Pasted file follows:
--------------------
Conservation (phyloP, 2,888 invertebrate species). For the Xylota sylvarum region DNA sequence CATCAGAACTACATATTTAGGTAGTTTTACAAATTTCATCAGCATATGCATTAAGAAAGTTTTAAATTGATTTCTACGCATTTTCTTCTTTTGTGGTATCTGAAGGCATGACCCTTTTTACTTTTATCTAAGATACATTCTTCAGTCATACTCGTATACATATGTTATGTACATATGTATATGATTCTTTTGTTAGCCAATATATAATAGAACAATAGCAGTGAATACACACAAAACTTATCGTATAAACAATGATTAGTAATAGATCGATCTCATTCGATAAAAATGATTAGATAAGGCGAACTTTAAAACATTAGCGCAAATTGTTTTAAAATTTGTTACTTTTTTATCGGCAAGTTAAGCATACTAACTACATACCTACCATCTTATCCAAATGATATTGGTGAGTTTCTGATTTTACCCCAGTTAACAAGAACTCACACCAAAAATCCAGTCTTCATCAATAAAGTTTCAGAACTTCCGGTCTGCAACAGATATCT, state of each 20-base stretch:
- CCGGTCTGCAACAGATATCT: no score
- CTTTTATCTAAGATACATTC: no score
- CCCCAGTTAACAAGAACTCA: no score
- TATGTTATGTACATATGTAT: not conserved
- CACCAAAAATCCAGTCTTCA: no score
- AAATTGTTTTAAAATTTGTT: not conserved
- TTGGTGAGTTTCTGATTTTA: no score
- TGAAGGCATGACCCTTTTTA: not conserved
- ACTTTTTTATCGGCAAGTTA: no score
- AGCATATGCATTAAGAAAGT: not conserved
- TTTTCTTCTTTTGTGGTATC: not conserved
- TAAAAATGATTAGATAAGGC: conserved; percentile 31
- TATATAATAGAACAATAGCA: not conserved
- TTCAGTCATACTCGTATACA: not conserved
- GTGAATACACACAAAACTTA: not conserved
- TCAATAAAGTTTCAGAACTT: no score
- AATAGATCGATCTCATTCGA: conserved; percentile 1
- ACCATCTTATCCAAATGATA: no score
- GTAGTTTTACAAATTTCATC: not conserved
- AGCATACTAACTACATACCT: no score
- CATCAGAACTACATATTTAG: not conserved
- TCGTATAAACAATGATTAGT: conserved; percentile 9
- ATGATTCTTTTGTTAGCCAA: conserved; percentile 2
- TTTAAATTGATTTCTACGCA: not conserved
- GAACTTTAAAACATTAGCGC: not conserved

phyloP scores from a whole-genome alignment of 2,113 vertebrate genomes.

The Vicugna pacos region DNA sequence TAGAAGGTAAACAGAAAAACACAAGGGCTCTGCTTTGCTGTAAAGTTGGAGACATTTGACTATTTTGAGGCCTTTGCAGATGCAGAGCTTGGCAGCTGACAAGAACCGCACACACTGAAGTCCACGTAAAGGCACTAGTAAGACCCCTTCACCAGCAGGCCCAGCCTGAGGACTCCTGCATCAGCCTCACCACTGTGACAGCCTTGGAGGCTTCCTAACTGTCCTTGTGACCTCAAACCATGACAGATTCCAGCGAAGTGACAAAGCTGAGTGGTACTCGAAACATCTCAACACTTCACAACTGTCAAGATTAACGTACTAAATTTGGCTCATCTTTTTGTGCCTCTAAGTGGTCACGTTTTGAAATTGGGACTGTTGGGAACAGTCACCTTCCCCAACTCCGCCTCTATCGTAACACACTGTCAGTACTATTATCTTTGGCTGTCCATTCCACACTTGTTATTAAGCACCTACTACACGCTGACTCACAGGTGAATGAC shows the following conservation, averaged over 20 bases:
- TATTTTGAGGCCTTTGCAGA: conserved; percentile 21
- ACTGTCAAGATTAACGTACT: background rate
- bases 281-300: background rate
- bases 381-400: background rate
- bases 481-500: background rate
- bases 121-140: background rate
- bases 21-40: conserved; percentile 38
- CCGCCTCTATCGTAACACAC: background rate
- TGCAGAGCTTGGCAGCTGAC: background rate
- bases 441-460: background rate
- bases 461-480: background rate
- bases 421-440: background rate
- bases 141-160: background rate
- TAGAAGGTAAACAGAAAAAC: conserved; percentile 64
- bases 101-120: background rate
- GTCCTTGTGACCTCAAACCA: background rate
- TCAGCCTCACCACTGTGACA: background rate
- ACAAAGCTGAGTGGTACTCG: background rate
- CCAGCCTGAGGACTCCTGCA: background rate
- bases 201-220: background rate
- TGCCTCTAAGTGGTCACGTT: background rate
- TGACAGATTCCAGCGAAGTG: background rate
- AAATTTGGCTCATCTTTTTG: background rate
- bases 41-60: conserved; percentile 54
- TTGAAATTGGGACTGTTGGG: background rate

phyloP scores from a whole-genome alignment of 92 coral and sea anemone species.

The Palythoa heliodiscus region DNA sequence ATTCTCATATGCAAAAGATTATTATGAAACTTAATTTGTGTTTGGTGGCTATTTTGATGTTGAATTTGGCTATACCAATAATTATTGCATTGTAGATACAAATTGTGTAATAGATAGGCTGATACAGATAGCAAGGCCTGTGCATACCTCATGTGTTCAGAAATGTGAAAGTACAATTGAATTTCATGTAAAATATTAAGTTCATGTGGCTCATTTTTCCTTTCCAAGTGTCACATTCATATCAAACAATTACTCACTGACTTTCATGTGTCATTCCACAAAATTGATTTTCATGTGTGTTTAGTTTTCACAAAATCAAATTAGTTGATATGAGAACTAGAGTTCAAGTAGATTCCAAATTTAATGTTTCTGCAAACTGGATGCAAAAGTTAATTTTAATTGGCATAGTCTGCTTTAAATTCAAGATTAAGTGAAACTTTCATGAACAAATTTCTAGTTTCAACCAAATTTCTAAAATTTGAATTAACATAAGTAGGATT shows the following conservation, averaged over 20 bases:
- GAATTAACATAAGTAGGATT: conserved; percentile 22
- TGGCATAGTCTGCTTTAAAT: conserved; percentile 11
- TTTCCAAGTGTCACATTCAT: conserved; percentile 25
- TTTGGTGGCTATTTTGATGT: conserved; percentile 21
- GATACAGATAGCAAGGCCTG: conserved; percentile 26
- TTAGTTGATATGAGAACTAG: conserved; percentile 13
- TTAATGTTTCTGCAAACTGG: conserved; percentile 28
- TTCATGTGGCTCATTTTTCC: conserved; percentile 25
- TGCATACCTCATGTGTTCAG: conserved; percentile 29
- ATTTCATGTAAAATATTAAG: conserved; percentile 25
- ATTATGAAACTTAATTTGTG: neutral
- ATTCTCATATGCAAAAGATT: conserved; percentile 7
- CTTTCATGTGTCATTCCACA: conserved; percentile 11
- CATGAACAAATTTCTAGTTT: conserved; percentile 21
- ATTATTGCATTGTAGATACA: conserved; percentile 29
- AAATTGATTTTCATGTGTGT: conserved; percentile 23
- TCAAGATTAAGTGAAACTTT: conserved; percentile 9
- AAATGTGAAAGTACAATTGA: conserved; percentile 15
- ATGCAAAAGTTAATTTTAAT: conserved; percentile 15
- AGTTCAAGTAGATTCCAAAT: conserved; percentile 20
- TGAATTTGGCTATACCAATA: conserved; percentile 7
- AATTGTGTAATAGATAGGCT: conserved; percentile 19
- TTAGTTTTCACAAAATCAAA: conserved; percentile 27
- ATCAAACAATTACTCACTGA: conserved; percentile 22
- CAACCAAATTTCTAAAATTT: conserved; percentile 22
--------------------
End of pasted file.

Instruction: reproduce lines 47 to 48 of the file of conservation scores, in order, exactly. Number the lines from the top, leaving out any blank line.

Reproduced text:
- CCAGCCTGAGGACTCCTGCA: background rate
- bases 201-220: background rate